Guillaume-Marie Pellerin had spent much of his life working the railroads. With 19 years of engineering experience behind him, the Express was in safe hands. As he fired up the engines that fateful Tuesday morning and the train pulled out of Granville station on time, there was nothing to suggest that the journey would result in one of the most infamous and instantly recognizable disasters in transportation history.

The route was a relatively simple one, roughly 400km from the seaside resort of Granville on the Lower Normandy coastline to the terminal at Paris Montparnasse. The train comprised a steam locomotive, three baggage cars, a postal car, and six passenger carriages. These days, the same journey takes around three hours, but back in 1895 it required closer to seven; despite a punctual start, Pellerin and his crew eventually realized that they were running a couple of minutes behind schedule. Keen to keep good time, the engineer made the momentous decision to approach Montparnasse at cruising speed, stoking the coals until the train was flat out at close to 60km/h.

With the station in sight, Pellerin applied the Westinghouse air brake which, unfortunately for all involved, chose that particular moment to fail. Conductor Albert Mariette, whose duty it was to apply the locomotive’s emergency handbrake, found himself temporarily indisposed, buried beneath a mountain of overdue paperwork. Failing to gauge the urgency of the situation until it was already too late, Mariette slammed on the brakes just a few feet short of the buffer and could only look on in horror as the train mounted the platform, skidded 100 feet across the station concourse before ploughing through the station facade and plummeting a final 30 feet to the Place de Rennes below.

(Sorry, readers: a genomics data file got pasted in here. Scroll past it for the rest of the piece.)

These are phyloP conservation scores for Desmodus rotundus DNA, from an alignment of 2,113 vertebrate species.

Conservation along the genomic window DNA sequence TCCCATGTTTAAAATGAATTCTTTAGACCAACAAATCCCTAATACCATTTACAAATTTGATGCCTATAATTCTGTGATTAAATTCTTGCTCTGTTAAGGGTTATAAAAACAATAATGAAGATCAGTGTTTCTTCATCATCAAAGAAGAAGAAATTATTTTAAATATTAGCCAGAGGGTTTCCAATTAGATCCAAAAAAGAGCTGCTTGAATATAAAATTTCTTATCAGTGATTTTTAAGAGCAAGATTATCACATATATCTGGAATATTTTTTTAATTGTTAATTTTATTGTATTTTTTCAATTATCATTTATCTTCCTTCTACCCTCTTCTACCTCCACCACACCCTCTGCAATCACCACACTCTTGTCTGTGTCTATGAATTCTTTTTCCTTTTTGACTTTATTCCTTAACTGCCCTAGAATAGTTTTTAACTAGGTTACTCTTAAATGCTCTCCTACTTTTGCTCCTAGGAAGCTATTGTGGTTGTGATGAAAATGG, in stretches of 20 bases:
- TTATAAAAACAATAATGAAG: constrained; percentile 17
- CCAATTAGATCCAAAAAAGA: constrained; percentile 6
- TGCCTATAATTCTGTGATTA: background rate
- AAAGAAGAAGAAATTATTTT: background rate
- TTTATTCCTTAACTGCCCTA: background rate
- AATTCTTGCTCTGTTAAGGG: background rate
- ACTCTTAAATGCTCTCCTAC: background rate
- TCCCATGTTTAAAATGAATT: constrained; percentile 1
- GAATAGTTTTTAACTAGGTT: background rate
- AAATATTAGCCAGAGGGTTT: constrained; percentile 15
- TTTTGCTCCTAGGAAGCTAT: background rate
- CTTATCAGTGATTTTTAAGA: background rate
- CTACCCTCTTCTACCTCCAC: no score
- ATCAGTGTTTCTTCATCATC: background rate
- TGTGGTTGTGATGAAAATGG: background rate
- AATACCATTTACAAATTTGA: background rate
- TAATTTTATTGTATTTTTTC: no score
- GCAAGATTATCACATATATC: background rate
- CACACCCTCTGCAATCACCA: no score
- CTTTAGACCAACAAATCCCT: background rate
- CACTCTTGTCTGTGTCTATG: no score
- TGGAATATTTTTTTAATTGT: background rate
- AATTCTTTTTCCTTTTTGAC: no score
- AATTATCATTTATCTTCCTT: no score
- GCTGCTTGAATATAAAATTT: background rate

Despite the damage to the station, the locomotive itself remained largely intact and all six passenger carriages stopped short of the obliterated façade, mercifully resulting in only a few minor injuries, a couple of squashed suitcases and some top hats knocked askew. Sadly, the sole casualty of the incident would usually have been nowhere near the scene. Marie-Augustine Aguilard, standing in for her newspaper vendor husband, was crushed by falling masonry as she stood awaiting his return.

An inquest into the disaster led to Pellerin, the engineer, being charged 50 francs for his reckless speeding while Mariette, the conductor who failed to apply brakes in a timely fashion, was also slapped with a hefty 25-franc fine. The train remained exactly where it had come to rest for two days while the investigation into its derailment was underway. An initial attempt to move it using a team of fourteen horses proved fruitless, ten men and a 250-ton winch eventually being required to lower the errant locomotive to the ground, where it was carted off for repair and found to have suffered remarkably little damage.

May 132018
 

A couple from the, Manor of St. George.

Manor St. George or St. George’s Manor,

was a large tract of land purchased by William “Tangier” Smith in the 17th century on Long Island, in central Suffolk County, New York. Parts of the original parcel, which was approximately 64,000 acres (260 km2) of land, are preserved in bits and pieces: 127 acres (0.51 km²) and the main house and buildings are called the Manor of St. George and located in Shirley; 35 acres (0.14 km²) and another house are called the Longwood Estate and located in Ridge; and 35 acres (0.14 km²) became part of the William Floyd Estate.

The Museum Manor of St. George is in a testamentary trust set up underneath the last will and testament of the late Eugenie A.T. Smith. The management of the manor rest with the trustees. The purpose of the private trust is to promote the Smith family history dating back to 1683. The Longwood Estate (sometimes called the Smith Estate) is maintained by the Town of Brookhaven, and the Floyd Estate is maintained by the National Park Service. The hamlet of Manorville also derives its name from Manor St. George.

Manor St. George originally stretched from Carman’s River (then called the Connecticut River) in the west to the edge of Southampton Town in the east, and from the Atlantic Ocean in the south to around present-day New York State Route 25 in the north.


© Artistic Ave Productions

By Artistic Ave Productions – Own work, – CC BY-NC-ND 4.0